April 2009
Volume 50, Issue 13
Free
ARVO Annual Meeting Abstract  |   April 2009
TNF Blockers in Patients With Juvenile Idiopathic Arthritis Associated Uveitis
Author Affiliations & Notes
  • E. Miserocchi
    Dept of Ophthalmology, University Hospital San Raffaele, Milan, Italy
  • G. Modorati
    Dept of Ophthalmology, University Hospital San Raffaele, Milan, Italy
  • I. Pontikaki
    Unit of Pediatric Rheumatology, Istituto Ortopedico G. Pini, Milan, Italy
  • V. Gerloni
    Unit of Pediatric Rheumatology, Istituto Ortopedico G. Pini, Milan, Italy
  • P. Rama
    Dept of Ophthalmology, University Hospital San Raffaele, Milan, Italy
  • Footnotes
    Commercial Relationships  E. Miserocchi, None; G. Modorati, None; I. Pontikaki, None; V. Gerloni, None; P. Rama, None.
  • Footnotes
    Support  None.
Investigative Ophthalmology & Visual Science April 2009, Vol.50, 2693. doi:https://doi.org/
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      E. Miserocchi, G. Modorati, I. Pontikaki, V. Gerloni, P. Rama; TNF Blockers in Patients With Juvenile Idiopathic Arthritis Associated Uveitis. Invest. Ophthalmol. Vis. Sci. 2009;50(13):2693. doi: https://doi.org/.

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      © ARVO (1962-2015); The Authors (2016-present)

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Abstract

Purpose: : to report the efficacy of TNF blockers in treating patients with JIA associated uveitis.

Methods: : charts of 38 patients affected by JIA and uveitis of a tertiary care center of pediatric rheumatology were retrospectively evaluated. Patients refractory to standard second-line immunosuppressive agents were treated with TNF blockers (Etanercept, Infliximab and Adalimumab) from 1999 to 2008. Indications to TNF blockers treatment were active arthritis and/or active uveitis. Anti TNF treatment was added to the current drug treatment. Main outcome measures were control of intraocular inflammation, occurrence of treatment-related side-effects. Infliximab (6 mg/kg) was given intravenously, at weeks 0, 2 and then every 4 weeks. Etanercept (0.8 mg/kg/week) was given subcutaneously. Adalimumab was given at the dose of 40 mg every other week subcutaneously.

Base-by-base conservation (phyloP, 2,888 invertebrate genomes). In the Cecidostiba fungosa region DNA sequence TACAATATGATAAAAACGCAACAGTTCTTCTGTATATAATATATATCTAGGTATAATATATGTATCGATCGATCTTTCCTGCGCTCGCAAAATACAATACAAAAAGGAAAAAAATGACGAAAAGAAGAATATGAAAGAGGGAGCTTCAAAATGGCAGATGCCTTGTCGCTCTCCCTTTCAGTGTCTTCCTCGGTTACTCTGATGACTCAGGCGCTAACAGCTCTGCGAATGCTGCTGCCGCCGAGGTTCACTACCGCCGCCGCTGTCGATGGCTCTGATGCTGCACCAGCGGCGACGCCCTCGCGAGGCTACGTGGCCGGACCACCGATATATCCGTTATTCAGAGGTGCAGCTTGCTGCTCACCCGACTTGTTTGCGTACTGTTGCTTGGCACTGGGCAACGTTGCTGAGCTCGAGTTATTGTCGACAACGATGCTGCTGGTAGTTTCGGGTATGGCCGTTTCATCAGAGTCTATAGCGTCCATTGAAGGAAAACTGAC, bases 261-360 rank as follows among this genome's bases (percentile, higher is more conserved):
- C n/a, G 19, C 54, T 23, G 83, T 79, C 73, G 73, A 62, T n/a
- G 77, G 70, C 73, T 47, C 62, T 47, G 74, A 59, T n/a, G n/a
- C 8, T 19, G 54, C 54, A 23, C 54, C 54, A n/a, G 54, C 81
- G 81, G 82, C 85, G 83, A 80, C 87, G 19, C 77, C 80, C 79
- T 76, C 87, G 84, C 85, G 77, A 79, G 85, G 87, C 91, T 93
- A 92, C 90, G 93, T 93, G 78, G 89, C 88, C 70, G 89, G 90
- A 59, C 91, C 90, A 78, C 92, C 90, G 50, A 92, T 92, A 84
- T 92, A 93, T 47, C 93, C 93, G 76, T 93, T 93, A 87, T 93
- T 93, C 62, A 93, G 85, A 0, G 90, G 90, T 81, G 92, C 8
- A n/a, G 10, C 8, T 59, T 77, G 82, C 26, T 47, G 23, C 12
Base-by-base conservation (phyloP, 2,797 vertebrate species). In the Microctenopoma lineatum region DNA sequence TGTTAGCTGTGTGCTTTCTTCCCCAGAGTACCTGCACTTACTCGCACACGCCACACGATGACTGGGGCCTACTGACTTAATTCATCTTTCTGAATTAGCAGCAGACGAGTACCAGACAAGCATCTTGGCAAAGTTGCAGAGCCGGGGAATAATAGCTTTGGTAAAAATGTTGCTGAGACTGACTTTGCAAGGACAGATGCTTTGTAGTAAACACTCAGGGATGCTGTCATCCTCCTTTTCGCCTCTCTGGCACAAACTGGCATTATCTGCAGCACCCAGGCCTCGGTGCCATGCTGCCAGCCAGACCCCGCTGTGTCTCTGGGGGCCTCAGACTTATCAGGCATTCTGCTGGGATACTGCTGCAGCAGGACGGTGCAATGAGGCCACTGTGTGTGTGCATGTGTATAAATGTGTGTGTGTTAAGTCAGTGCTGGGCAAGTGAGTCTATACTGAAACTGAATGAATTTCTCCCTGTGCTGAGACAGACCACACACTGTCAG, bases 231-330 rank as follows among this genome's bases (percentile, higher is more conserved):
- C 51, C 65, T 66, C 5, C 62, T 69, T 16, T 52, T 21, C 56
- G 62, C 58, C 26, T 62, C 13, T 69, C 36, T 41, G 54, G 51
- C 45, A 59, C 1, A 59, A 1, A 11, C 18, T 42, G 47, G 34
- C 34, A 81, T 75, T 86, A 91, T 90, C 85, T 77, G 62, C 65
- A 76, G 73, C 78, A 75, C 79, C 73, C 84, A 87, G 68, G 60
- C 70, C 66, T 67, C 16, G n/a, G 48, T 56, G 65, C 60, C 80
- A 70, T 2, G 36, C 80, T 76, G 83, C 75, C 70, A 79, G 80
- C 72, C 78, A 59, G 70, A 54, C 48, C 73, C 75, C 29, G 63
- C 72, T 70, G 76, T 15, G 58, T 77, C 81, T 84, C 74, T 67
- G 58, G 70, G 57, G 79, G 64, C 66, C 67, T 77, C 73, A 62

Results: : 38 patients (30 F, 8M) with a mean age of 14.2 years (range 1.9-34.9) were treated. 14 patients were treated for uncontrolled active uveitis, 13 for refractory polyarthritis, 11 for active uveitis and arthritis. Uveitis was bilateral in 33 patients (84%). The median duration of uveitis before initiation of anti TNF treatment was 8.5 years. A total of 70 treatments was performed: 18 Infliximab, 17 Etanercept, 3 Adalimumab. The mean duration of treatment was 47 months (range 2-98). 27/38 patients (71%) achieved ocular inflammation control with the initial addition of anti TNF therapy to their immunomodulatory therapy. 12/38 patients (31%) required discontinuation of treatment because severe side-effects: 8 pts on infliximab for infusion reaction, 1 pt on etanercept for Chrohn’s disease onset, 3 pts on adalimumab for psychological disturbances.

Conclusions: : anti TNF treatment seems to be effective in controlling JIA associated uveitis refractory to standard immunosuppressive treatment. Careful monitoring by and expert pediatric rheumatologist is warranted in order to prevent serious systemic and psychological disorders.

Keywords: autoimmune disease • inflammation • uveitis-clinical/animal model 
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